NEW YORK (TheStreet) -- It's the 40th anniversary of Earth Day on Thursday.
But before we dance around the Earth Day pole and buy Mother Nature the gift of paying her proper attention for a minute, let's accept that sobering fact that Earth Day runs the risk of devolving into a Hallmark version of respect for the natural environment.
Surface-level flourishes as part of this Earth Day celebration are certainties. Sting will sing, for one, and many people will pledge to trade in their plastic water bottle-buying for reusable steel canisters.
There's plenty of reason to paint an Earth Day portrait of the planet again this year, but it's a complicated picture. In the end, it's in the details that the true Earth Day rests, not in the pledges of an end to plastic water bottles ... or the buying of LED light bulbs ... or corporate campaigns to show respect for the planet ... or the race to say the word "sustainability" more times than anyone else.
Astronaut John Glenn once thought he spied a huge glacier covering a portion of South America while orbiting the earth. It was actually the largest salt flat in the world, in Bolivia, where today workers are mining the endless salt for the lithium to make the batteries for electric cars.
The planet, in other words, tends to be more complicated than our first glance analysis. Can one day of celebration handle all the complexity?
A glance at some of the Earth Day coverage -- i.e.
check out the coolest iPhone Earth Day apps!
-- suggests we are still refining our approach to honoring, versus exploiting, the planet.
The big companies will be doing their part to honor the earth -- part-public relations, part-actual, environmentally-based business achievements.
is the lone, big corporate sponsor of the
Earth Day Network's
has a big Earth Day presence on the web with its Cisco Virtual Earth Day site.
is hosting its first Green Summit this week.
is busy planting flowers through the auspices of its
Project Plant a Bulb
program. Just a watch a GE video at www.geprojectplantabulb.com, and Jeff Immelt & Co. will be out in the flower bed settling a bulb into the dirt for you.
As of Tuesday morning, Immelt & Co. were on the hook to plant more than 49,000 flower bulbs. Of course, the campaign is linked to GE's efforts to sell CFL light bulbs and LED lighting.
is a good example of the contradictions inherent in the corporate celebration of Earth Day.
CSX is having a weeklong celebration this week in honor of the planet's big day. CSX was the first major railroad to join the U.S. Environmental Protection Agency's Climate Leaders program. In 2009, CSX committed to reducing its CO2 emissions by 8% per revenue ton mile by 2011.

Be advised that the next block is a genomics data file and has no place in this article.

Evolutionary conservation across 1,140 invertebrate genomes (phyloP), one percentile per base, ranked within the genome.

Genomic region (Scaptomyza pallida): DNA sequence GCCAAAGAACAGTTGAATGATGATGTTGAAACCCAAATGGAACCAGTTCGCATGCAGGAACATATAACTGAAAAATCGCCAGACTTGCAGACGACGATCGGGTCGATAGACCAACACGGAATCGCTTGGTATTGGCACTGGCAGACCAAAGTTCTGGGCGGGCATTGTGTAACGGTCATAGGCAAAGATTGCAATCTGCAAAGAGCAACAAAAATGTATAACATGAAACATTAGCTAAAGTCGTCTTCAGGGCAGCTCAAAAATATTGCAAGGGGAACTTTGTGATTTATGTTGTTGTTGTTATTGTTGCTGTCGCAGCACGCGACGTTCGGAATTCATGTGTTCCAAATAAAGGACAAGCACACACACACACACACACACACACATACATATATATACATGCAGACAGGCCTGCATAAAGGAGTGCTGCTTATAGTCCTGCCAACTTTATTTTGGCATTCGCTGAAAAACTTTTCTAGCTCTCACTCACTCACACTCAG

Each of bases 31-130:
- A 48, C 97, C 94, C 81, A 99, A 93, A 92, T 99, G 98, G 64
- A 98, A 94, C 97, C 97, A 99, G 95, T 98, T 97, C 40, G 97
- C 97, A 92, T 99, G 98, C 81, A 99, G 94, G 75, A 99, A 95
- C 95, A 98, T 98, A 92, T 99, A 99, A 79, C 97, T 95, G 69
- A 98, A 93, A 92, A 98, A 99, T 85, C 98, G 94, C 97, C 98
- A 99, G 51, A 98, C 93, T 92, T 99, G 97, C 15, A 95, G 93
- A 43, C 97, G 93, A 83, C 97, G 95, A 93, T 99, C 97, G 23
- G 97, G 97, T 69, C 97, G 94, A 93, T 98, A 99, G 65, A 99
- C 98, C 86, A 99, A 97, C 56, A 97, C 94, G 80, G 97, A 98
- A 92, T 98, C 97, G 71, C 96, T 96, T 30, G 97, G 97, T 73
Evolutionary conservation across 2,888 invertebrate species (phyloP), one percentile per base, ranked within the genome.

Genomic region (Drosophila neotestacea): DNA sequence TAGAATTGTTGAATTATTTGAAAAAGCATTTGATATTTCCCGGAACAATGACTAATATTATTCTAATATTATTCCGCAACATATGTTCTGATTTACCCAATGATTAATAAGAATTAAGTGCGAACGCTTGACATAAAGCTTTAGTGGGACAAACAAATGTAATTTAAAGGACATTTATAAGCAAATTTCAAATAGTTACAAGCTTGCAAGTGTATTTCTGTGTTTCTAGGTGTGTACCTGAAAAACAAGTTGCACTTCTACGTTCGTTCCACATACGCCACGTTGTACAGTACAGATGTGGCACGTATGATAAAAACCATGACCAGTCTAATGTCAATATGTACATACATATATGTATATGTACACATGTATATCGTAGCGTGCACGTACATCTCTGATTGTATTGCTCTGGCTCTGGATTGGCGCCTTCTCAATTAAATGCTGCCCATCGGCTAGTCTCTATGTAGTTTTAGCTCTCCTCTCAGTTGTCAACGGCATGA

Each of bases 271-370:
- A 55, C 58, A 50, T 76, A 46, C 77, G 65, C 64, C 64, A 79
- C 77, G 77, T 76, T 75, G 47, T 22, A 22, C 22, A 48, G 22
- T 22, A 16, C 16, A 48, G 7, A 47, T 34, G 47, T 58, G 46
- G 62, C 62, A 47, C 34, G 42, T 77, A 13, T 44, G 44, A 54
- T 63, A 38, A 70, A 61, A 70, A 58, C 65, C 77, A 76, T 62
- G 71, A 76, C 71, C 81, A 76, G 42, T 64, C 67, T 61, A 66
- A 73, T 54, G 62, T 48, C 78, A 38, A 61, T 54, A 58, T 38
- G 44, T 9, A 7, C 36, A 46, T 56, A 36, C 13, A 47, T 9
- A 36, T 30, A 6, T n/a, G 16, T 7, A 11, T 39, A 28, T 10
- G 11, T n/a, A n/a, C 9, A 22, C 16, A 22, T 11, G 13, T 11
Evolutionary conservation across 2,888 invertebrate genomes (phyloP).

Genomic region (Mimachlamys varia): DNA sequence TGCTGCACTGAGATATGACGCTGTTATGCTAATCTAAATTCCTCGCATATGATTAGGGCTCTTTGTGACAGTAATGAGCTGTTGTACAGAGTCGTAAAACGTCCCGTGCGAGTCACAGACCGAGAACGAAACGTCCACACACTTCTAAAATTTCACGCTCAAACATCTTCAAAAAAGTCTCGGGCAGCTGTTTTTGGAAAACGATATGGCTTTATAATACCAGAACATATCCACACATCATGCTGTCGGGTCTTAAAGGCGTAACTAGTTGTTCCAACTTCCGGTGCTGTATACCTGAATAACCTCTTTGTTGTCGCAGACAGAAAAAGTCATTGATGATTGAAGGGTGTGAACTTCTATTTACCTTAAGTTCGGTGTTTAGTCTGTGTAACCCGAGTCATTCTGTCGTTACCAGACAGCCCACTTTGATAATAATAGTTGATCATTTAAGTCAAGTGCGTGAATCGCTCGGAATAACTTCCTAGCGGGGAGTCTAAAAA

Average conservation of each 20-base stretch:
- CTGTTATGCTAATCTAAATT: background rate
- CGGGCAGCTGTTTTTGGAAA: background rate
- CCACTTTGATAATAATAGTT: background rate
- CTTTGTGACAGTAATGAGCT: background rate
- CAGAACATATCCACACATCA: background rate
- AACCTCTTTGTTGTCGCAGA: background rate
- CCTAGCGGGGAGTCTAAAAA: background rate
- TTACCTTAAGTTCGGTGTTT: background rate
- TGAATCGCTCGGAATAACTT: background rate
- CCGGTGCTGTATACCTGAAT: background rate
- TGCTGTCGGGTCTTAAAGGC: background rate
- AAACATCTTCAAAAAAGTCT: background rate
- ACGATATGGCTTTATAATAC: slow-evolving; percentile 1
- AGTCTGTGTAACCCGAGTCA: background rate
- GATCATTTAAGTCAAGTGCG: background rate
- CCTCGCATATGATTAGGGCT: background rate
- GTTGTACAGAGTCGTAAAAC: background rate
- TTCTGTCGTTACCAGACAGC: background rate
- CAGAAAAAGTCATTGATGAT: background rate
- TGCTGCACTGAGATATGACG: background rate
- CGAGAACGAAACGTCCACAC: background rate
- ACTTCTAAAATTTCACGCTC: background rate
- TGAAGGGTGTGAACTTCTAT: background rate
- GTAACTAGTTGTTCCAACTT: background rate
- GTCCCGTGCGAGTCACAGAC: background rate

Of course, CSX is also racking up those revenue ton miles by feeding China's insatiable demand for coal. In CSX' most recent earnings report last week, the Street was focused on the extent to which export demand for coal was helping the railroad to mitigate weak coal demand in the U.S.; coal exports were up 21%.
That was good news for CSX and its shareholders. Is it good news for the planet? It's neither good nor bad; it's just the type of news that doesn't fit Earth Day press releases and corporate events, even if it presents a more accurate portrait of a company's double-edged relationship with the planet.
If the point of Earth Day is to bring into focus man's interaction with the environment, coal is a reminder that Earth Day plays out every day on this planet, and often in much more powerful ways than once-a-year concerts held on the National Mall.
The only two words one needs to say to drive this point home are
. President Obama and Vice President Joe Biden are expected to travel to Beckley, West Virginia this Sunday to honor the 29 coal miners killed in the Massey Upper Big Branch mine disaster in West Virginia, the worst mine disaster in the U.S. in four decades. President Obama will deliver a eulogy to the miners on the last day of Earth Day week.
President Obama has also been busy in the months leading up to Earth Day to present a distinctly different view of U.S. energy policy than previous Democratic Party platforms would allow.
For example, nuclear energy and offshore drilling -- to name just two -- are back in.
President Obama created federal funding for the first new nuclear power plant in three decades, and the Department of the Interior plans to
open bidding on offshore regions formerly off limits to energy exploration.
Meanwhile, comprehensive legislation on carbon emissions remains a holy grail of stalled legislative efforts.
Congress has been inching forward in fits and starts for a year on climate legislation. The Senate is planning to introduce its version of a climate bill on April 26, with the hope that by June or July the elusive goal of a comprehensive climate policy can be achieved.
Politicians are still fighting over whether to even include carbon emission reduction controls in the energy bill, and now the fight over energy policy is being linked to the fight over financial reform. Given the role that the market likes to take in invoking the rhetoric of sustainable development, maybe it's fitting that the financial reform bill and energy bill are coming to a Congressional head simultaneously.